Mostly access in the cardiac surgery is limited not only by the complexity of the procedure but also by the cardiopulmonary bypass. But cardiac surgery is moving in the direction of MICS and various procedures are established using smaller incisions
• Off Pump CABG: Bypass grafting without using cardiopulmonary bypass and without stopping the heart is a subgroup which can be called MICS because bypass machine has its own known complications. Further, this surgery can be done with a small incision in the left chest in selected patients (MIDCABG) and can give cosmetic results as well.
• Mitral valve: Mini-mitral surgery is now well-established procedure with more than a decade’s follow-up in various institutes over the globe. Small incision is made on the right side of the chest and another small cut is made in the groin to establish the bypass circuit.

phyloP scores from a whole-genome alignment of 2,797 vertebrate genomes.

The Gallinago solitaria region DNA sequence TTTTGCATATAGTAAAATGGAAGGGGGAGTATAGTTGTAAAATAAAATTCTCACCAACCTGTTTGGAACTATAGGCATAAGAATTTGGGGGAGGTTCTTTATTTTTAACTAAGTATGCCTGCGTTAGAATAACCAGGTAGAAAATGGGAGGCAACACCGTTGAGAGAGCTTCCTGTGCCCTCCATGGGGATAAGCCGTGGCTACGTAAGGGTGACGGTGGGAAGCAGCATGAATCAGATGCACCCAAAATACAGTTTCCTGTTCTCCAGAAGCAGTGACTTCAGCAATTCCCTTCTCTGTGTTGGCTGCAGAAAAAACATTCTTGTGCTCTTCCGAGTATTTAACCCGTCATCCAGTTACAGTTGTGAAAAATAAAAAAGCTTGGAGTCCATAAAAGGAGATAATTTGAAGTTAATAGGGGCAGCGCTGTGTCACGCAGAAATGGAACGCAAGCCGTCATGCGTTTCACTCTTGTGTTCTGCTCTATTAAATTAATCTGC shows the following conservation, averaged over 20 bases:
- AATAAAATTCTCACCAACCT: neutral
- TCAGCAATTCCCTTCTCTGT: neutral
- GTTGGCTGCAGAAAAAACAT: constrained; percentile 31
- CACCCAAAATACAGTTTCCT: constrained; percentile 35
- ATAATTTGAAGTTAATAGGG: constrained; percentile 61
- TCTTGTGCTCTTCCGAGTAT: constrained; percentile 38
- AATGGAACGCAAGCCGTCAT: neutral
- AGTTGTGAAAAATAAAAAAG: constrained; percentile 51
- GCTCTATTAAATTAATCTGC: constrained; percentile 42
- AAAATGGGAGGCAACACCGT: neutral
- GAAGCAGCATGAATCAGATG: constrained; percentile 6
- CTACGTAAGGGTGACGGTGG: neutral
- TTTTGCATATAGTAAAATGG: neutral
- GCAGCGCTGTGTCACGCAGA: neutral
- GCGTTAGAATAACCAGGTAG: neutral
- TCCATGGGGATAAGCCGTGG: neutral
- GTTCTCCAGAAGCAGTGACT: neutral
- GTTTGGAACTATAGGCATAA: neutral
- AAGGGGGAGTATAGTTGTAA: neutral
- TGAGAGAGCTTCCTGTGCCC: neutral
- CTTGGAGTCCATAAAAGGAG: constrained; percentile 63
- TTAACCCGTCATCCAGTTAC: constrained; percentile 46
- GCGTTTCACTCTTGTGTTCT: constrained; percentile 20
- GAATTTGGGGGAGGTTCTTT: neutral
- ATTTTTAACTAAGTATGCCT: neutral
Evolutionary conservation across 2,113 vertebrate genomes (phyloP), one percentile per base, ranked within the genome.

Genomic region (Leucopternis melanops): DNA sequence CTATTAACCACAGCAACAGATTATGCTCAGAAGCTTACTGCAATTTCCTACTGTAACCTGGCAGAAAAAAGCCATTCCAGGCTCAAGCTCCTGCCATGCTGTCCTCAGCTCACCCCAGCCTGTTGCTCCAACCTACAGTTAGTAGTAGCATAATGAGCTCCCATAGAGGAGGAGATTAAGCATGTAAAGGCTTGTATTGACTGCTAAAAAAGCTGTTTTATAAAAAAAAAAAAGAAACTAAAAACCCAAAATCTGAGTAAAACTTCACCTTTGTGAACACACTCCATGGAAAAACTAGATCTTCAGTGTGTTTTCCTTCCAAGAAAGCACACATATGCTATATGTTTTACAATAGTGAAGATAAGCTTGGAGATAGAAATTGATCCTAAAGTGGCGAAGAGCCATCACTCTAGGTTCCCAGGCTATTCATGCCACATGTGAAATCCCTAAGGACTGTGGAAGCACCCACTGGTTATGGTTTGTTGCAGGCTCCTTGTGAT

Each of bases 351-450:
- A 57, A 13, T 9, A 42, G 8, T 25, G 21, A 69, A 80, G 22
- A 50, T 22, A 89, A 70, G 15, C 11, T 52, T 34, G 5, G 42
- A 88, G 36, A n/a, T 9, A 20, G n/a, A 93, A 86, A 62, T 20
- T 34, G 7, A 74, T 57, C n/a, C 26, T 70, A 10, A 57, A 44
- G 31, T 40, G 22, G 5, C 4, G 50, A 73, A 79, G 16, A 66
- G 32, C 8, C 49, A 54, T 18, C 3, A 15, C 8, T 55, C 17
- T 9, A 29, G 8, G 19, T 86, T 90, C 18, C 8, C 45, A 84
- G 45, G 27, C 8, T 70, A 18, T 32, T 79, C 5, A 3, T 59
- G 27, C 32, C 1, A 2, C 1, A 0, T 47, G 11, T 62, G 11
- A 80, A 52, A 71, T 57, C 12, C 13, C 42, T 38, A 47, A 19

• Aortic valve: This field is evolving with an exciting pace and multiple options are surfacing for example, hemi-sternotomy AVR, RAT-AVR and TAVI. Surgical MICS can be done through partial sternum opening (hemi-AVR) or through an incision in the right side of the chest (RAT-AVR), but both techniques require an incision in the groin to establish cardiopulmonary bypass in majority of the patients. TAVI is a per cutaneous option to replace the valve but offered to the highly selective high-risk patients after a team consensus (cardiologist and surgeons).
• What are the advantages? There are no marked differences in the long-term outcomes, but for sure, recovery and back to the normal life can be achieved earlier in the MICS patients.
• Do MICS have lesser risk of complications? In experienced centres, risk does not change much whether surgeon goes from sternal route or from the ribs, but in the cases of emergency surgeon has to open the chest from sternal route for the patient safety (as I often say: cardiac surgery is not always a cosmetic operation).